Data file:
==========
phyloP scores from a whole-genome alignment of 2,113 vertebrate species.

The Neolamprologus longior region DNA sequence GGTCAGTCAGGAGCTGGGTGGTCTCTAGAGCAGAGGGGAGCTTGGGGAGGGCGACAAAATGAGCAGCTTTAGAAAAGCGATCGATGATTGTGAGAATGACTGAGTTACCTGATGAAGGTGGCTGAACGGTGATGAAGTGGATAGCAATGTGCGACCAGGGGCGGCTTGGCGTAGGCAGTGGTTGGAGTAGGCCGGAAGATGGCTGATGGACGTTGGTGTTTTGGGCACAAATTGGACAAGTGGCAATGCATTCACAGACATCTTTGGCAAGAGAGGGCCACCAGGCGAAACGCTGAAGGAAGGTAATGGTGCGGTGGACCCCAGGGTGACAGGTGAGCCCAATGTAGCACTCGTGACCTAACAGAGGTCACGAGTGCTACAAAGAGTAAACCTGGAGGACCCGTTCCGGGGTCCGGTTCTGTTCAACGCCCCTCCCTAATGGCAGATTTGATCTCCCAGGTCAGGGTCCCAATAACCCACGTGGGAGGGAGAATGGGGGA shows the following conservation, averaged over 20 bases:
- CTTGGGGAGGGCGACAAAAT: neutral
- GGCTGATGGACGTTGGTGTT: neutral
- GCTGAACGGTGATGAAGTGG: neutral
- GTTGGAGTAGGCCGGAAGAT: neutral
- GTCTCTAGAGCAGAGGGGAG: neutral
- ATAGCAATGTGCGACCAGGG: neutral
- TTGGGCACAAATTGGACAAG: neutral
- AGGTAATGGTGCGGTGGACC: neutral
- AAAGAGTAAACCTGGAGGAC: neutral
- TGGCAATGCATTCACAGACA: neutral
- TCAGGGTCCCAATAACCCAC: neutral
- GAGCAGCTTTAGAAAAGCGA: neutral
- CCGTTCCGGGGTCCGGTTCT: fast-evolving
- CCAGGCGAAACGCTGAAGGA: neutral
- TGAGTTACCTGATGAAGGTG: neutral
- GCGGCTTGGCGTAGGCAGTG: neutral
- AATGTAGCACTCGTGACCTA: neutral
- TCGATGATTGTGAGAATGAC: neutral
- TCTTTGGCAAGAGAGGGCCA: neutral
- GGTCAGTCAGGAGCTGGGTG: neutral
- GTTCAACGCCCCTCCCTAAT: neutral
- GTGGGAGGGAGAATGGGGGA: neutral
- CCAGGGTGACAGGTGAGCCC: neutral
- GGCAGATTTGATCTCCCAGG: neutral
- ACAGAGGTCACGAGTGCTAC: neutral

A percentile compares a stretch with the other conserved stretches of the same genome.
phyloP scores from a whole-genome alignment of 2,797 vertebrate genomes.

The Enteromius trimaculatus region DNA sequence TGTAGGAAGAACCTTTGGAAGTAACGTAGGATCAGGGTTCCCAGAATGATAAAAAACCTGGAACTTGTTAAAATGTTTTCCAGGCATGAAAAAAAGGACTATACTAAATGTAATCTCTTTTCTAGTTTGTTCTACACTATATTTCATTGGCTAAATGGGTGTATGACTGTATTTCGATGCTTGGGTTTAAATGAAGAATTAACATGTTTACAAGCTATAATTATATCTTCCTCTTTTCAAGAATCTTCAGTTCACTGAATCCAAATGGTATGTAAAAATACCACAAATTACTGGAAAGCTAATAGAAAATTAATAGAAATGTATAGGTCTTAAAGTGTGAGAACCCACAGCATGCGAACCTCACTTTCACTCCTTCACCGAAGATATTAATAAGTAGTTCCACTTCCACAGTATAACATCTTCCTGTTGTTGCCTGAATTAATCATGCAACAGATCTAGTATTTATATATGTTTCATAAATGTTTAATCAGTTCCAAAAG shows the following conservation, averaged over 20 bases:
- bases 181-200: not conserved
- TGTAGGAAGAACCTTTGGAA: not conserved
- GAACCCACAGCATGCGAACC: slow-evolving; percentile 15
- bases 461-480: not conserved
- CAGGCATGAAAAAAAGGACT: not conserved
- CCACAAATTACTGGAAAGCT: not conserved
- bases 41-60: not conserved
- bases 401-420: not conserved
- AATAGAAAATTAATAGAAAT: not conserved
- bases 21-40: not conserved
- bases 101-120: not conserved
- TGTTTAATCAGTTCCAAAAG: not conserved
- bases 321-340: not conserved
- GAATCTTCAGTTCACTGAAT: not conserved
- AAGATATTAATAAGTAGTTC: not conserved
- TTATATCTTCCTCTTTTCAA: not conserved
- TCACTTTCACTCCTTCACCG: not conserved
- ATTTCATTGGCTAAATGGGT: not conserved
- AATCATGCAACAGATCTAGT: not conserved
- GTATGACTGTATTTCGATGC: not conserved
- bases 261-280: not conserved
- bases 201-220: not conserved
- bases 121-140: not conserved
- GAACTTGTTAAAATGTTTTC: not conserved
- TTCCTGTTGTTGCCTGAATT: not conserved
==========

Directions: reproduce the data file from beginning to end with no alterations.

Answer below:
phyloP scores from a whole-genome alignment of 2,113 vertebrate species.

The Neolamprologus longior region DNA sequence GGTCAGTCAGGAGCTGGGTGGTCTCTAGAGCAGAGGGGAGCTTGGGGAGGGCGACAAAATGAGCAGCTTTAGAAAAGCGATCGATGATTGTGAGAATGACTGAGTTACCTGATGAAGGTGGCTGAACGGTGATGAAGTGGATAGCAATGTGCGACCAGGGGCGGCTTGGCGTAGGCAGTGGTTGGAGTAGGCCGGAAGATGGCTGATGGACGTTGGTGTTTTGGGCACAAATTGGACAAGTGGCAATGCATTCACAGACATCTTTGGCAAGAGAGGGCCACCAGGCGAAACGCTGAAGGAAGGTAATGGTGCGGTGGACCCCAGGGTGACAGGTGAGCCCAATGTAGCACTCGTGACCTAACAGAGGTCACGAGTGCTACAAAGAGTAAACCTGGAGGACCCGTTCCGGGGTCCGGTTCTGTTCAACGCCCCTCCCTAATGGCAGATTTGATCTCCCAGGTCAGGGTCCCAATAACCCACGTGGGAGGGAGAATGGGGGA shows the following conservation, averaged over 20 bases:
- CTTGGGGAGGGCGACAAAAT: neutral
- GGCTGATGGACGTTGGTGTT: neutral
- GCTGAACGGTGATGAAGTGG: neutral
- GTTGGAGTAGGCCGGAAGAT: neutral
- GTCTCTAGAGCAGAGGGGAG: neutral
- ATAGCAATGTGCGACCAGGG: neutral
- TTGGGCACAAATTGGACAAG: neutral
- AGGTAATGGTGCGGTGGACC: neutral
- AAAGAGTAAACCTGGAGGAC: neutral
- TGGCAATGCATTCACAGACA: neutral
- TCAGGGTCCCAATAACCCAC: neutral
- GAGCAGCTTTAGAAAAGCGA: neutral
- CCGTTCCGGGGTCCGGTTCT: fast-evolving
- CCAGGCGAAACGCTGAAGGA: neutral
- TGAGTTACCTGATGAAGGTG: neutral
- GCGGCTTGGCGTAGGCAGTG: neutral
- AATGTAGCACTCGTGACCTA: neutral
- TCGATGATTGTGAGAATGAC: neutral
- TCTTTGGCAAGAGAGGGCCA: neutral
- GGTCAGTCAGGAGCTGGGTG: neutral
- GTTCAACGCCCCTCCCTAAT: neutral
- GTGGGAGGGAGAATGGGGGA: neutral
- CCAGGGTGACAGGTGAGCCC: neutral
- GGCAGATTTGATCTCCCAGG: neutral
- ACAGAGGTCACGAGTGCTAC: neutral

A percentile compares a stretch with the other conserved stretches of the same genome.
phyloP scores from a whole-genome alignment of 2,797 vertebrate genomes.

The Enteromius trimaculatus region DNA sequence TGTAGGAAGAACCTTTGGAAGTAACGTAGGATCAGGGTTCCCAGAATGATAAAAAACCTGGAACTTGTTAAAATGTTTTCCAGGCATGAAAAAAAGGACTATACTAAATGTAATCTCTTTTCTAGTTTGTTCTACACTATATTTCATTGGCTAAATGGGTGTATGACTGTATTTCGATGCTTGGGTTTAAATGAAGAATTAACATGTTTACAAGCTATAATTATATCTTCCTCTTTTCAAGAATCTTCAGTTCACTGAATCCAAATGGTATGTAAAAATACCACAAATTACTGGAAAGCTAATAGAAAATTAATAGAAATGTATAGGTCTTAAAGTGTGAGAACCCACAGCATGCGAACCTCACTTTCACTCCTTCACCGAAGATATTAATAAGTAGTTCCACTTCCACAGTATAACATCTTCCTGTTGTTGCCTGAATTAATCATGCAACAGATCTAGTATTTATATATGTTTCATAAATGTTTAATCAGTTCCAAAAG shows the following conservation, averaged over 20 bases:
- bases 181-200: not conserved
- TGTAGGAAGAACCTTTGGAA: not conserved
- GAACCCACAGCATGCGAACC: slow-evolving; percentile 15
- bases 461-480: not conserved
- CAGGCATGAAAAAAAGGACT: not conserved
- CCACAAATTACTGGAAAGCT: not conserved
- bases 41-60: not conserved
- bases 401-420: not conserved
- AATAGAAAATTAATAGAAAT: not conserved
- bases 21-40: not conserved
- bases 101-120: not conserved
- TGTTTAATCAGTTCCAAAAG: not conserved
- bases 321-340: not conserved
- GAATCTTCAGTTCACTGAAT: not conserved
- AAGATATTAATAAGTAGTTC: not conserved
- TTATATCTTCCTCTTTTCAA: not conserved
- TCACTTTCACTCCTTCACCG: not conserved
- ATTTCATTGGCTAAATGGGT: not conserved
- AATCATGCAACAGATCTAGT: not conserved
- GTATGACTGTATTTCGATGC: not conserved
- bases 261-280: not conserved
- bases 201-220: not conserved
- bases 121-140: not conserved
- GAACTTGTTAAAATGTTTTC: not conserved
- TTCCTGTTGTTGCCTGAATT: not conserved